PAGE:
Since 2015, state revenues have increased substantially. These higher revenues have provided opportunities for investments in health, education, and transportation while generating surpluses over planned revenue targets in state budgets and giving policymakers more fiscal space to enact tax rate reductions.
State lawmakers have successively reduced the business profits tax (BPT) and the business enterprise tax (BET) rates. The BPT taxes profits after certain adjustments, while the BET is based largely on compensation businesses pay to employees.
Between state fiscal years 2015 and 2022, combined BPT and BET revenues rose 118 percent. Concurrently, BPT and BET rates were reduced incrementally in tax years 2016, 2018, 2019, and 2022. The 2015 BPT and BET rates were 8.5 percent and 0.75 percent, respectively, and are at 7.5 percent and 0.55 percent for tax year 2023.
At the NH Fiscal Policy Institute, we sought to explore why tax revenues have increased. As the BPT is the state government’s largest tax revenue source, understanding the reasons for this increase could offer key insight into the state’s fiscal policy future, as these revenues have enabled investments in services and resource-sharing with municipalities.
We did not find evidence the tax rate reductions spurred sufficient economic growth to offset tax revenue losses or to increase business tax revenues. We estimated that revenue losses totaled between $496 million and $729 million across tax years 2016-2022. While revenues grew during this time, the state lost revenue to these rate reductions that it would have otherwise collected if the rates had not changed.
As explained in our recent Issue Brief, six key pieces of evidence support this conclusion.
First, while BPT revenues increased during this time, BET revenues stagnated. Available state data show BET receipts were lower in tax years 2019 and 2020 than in 2015, before the rate reductions.
Second, from the creation of the BPT in 1970 through 2022, there is no statistically significant relationship between the tax rate and job growth, or between the tax rate and gross state product growth in New Hampshire relative to New England overall. If the rate reductions spurred sufficient growth to offset revenue losses, economic responses to lower rates would likely be detectable. Personal income per capita, after adjusting for consumer price inflation in New England, grew similarly across Maine, Massachusetts, and New Hampshire between 2015 and 2022.
Third, combined state-level corporate tax revenues in other New England states, as well as nationally, rose 110 percent and 84 percent, respectively, between fiscal years 2015 and 2021, while New Hampshire business tax revenues increased 79 percent in the same period. The Granite State’s recent revenue increase is far from unique, which makes it unlikely to have been caused by state policy changes.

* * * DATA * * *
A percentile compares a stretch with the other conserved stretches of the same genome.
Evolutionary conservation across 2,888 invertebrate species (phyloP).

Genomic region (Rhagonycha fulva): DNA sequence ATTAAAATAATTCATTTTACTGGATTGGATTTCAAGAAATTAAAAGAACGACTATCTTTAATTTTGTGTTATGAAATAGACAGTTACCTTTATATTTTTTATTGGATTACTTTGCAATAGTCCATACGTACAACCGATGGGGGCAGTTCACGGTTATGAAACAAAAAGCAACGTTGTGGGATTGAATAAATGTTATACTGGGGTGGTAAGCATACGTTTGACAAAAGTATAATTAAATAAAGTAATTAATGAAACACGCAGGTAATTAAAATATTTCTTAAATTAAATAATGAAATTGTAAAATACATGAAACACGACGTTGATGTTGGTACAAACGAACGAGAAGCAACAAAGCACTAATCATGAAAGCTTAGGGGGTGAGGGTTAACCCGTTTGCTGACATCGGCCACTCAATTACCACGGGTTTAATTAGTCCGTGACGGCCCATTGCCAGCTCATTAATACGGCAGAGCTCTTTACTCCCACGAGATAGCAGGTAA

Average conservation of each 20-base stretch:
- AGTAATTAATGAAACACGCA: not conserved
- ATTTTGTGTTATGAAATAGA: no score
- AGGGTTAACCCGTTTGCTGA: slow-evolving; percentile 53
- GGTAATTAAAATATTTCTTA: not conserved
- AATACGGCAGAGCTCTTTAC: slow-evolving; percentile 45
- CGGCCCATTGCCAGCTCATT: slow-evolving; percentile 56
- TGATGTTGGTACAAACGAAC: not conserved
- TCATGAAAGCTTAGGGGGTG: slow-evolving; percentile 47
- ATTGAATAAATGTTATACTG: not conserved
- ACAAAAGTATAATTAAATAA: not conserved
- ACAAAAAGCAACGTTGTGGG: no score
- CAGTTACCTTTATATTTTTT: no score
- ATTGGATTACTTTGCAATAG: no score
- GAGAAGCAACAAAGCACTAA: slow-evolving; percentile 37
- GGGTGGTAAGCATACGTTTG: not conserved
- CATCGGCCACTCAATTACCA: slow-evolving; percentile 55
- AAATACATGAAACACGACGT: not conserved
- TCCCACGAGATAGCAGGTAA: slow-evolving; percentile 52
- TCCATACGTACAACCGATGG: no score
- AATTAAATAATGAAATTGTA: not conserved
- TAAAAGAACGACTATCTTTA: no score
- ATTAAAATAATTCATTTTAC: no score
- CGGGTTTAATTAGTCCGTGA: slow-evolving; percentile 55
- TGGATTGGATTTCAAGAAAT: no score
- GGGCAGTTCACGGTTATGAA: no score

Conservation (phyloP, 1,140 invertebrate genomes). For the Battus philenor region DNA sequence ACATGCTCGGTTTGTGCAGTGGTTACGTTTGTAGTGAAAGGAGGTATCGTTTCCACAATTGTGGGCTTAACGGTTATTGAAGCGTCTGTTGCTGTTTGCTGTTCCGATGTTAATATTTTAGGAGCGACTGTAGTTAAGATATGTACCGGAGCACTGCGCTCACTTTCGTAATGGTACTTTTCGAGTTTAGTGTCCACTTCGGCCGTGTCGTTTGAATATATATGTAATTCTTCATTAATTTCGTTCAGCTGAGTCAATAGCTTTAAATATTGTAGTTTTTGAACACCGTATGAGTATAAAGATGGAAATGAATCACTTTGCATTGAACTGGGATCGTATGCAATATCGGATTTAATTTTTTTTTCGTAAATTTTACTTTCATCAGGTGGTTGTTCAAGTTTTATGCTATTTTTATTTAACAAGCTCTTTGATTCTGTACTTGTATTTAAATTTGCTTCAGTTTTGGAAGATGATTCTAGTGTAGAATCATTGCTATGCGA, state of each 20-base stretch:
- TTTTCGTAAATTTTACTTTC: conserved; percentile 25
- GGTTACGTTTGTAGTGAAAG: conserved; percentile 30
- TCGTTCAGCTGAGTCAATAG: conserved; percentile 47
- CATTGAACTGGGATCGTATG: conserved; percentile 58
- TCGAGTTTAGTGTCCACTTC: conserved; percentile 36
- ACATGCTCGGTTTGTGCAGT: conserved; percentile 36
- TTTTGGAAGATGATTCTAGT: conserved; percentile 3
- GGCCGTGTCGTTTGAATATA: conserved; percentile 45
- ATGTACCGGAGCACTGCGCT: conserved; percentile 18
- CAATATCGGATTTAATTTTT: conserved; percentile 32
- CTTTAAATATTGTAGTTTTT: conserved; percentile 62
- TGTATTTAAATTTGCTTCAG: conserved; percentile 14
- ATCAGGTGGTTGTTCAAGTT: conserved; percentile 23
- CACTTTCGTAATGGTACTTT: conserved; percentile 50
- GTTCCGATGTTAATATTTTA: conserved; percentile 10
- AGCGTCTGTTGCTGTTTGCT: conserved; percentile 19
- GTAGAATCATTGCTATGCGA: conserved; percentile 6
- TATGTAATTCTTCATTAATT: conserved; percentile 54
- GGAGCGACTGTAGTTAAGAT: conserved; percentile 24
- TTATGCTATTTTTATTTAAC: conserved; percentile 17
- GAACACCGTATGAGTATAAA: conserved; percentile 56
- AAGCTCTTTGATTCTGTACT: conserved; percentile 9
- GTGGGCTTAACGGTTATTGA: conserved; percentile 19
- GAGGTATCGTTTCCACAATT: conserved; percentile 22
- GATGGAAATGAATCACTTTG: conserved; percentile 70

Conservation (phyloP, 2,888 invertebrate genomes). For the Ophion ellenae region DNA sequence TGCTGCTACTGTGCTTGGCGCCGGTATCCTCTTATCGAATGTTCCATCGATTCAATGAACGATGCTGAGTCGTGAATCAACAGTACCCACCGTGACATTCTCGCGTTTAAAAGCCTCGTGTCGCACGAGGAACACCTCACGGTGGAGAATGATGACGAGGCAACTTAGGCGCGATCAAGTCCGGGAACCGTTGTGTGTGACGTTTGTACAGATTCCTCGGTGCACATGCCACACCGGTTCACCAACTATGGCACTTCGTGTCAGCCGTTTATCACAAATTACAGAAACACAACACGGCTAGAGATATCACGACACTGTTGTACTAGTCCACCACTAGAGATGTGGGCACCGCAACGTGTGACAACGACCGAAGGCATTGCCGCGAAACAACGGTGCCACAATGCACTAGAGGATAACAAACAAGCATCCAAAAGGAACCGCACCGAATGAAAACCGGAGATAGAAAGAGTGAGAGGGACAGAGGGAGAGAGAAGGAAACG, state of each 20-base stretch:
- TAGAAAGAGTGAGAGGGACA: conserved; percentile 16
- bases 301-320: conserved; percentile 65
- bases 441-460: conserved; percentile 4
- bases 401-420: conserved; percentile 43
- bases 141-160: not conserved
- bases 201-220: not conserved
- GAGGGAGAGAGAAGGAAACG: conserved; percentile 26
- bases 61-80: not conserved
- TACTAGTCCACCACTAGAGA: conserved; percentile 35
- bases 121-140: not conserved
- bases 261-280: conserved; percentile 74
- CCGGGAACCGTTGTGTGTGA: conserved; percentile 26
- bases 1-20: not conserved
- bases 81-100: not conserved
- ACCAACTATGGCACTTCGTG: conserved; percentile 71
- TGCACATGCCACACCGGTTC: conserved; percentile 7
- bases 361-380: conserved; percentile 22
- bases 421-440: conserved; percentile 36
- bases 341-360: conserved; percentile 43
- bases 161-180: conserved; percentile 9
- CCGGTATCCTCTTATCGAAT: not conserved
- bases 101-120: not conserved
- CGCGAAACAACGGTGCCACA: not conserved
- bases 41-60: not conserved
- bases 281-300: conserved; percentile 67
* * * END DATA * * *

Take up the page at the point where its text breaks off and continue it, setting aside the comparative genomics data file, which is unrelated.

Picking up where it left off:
Fourth, multi-national entities pay the majority of BPT revenue, making their corporate profits a key part of the tax base. National corporate profits have surged since 2015, and particularly since the pandemic’s beginning, due to influences beyond New Hampshire policy.
Fifth, while the number of business tax filers increased between 2015 and 2020, revenues rose much faster, suggesting growth was not primarily driven by an influx of businesses.
Sixth, research from other states and nationally, including peer-reviewed academic analysis published between 2013 and 2022 as well as research from government entities and private-sector organizations published between 2010 and 2023, does not indicate reducing state corporate tax rates is likely to increase revenue, or have a dramatic effect on economic activity overall.
This evidence does not eliminate the potential for business tax rate reductions to help the economy, but does reflect the math of the tax rate reductions themselves. For all but the most profitable entities, the BPT rate reductions are likely insufficient to enable hiring more employees. For example, using the most recently available tax year 2020 data, for the 8,123 businesses that paid between $1,000 and $10,000 in BPT (representing 43 percent of all BPT-paying businesses), the average tax reduction if that rate had been one percentage point lower would have been $504.
Additionally, because multi-national entities that pay the majority of BPT revenues and their ownership may be anywhere, the benefits of a BPT reduction may flow to out-of-state shareholders, rather than being reinvested here.
Other research suggests that New Hampshire’s economy could be more effectively stimulated by services or tax reductions targeted at residents with lower incomes, who would use more of those resources locally. For example, evaluating U.S. policy choices in 2021, Moody’s Analytics estimated that each public dollar spent on food assistance for low-income households would have generated $1.61 in economic growth that year, while a corporate tax rate reduction would have generated only $0.32 for every dollar.
As policymakers look to opportunities in the next state budget, data-driven and research-informed policy decisions can help create a more effective and efficient government, supporting economic growth and promoting the well-being of Granite Staters.
Phil Sletten is the research director at the New Hampshire Fiscal Policy Institute, a nonprofit, independent policy research organization based in Concord and focused on the state budget, New Hampshire’s economy, and policies affecting Granite Staters, particularly those with low and moderate incomes. Learn more at nhfpi.org.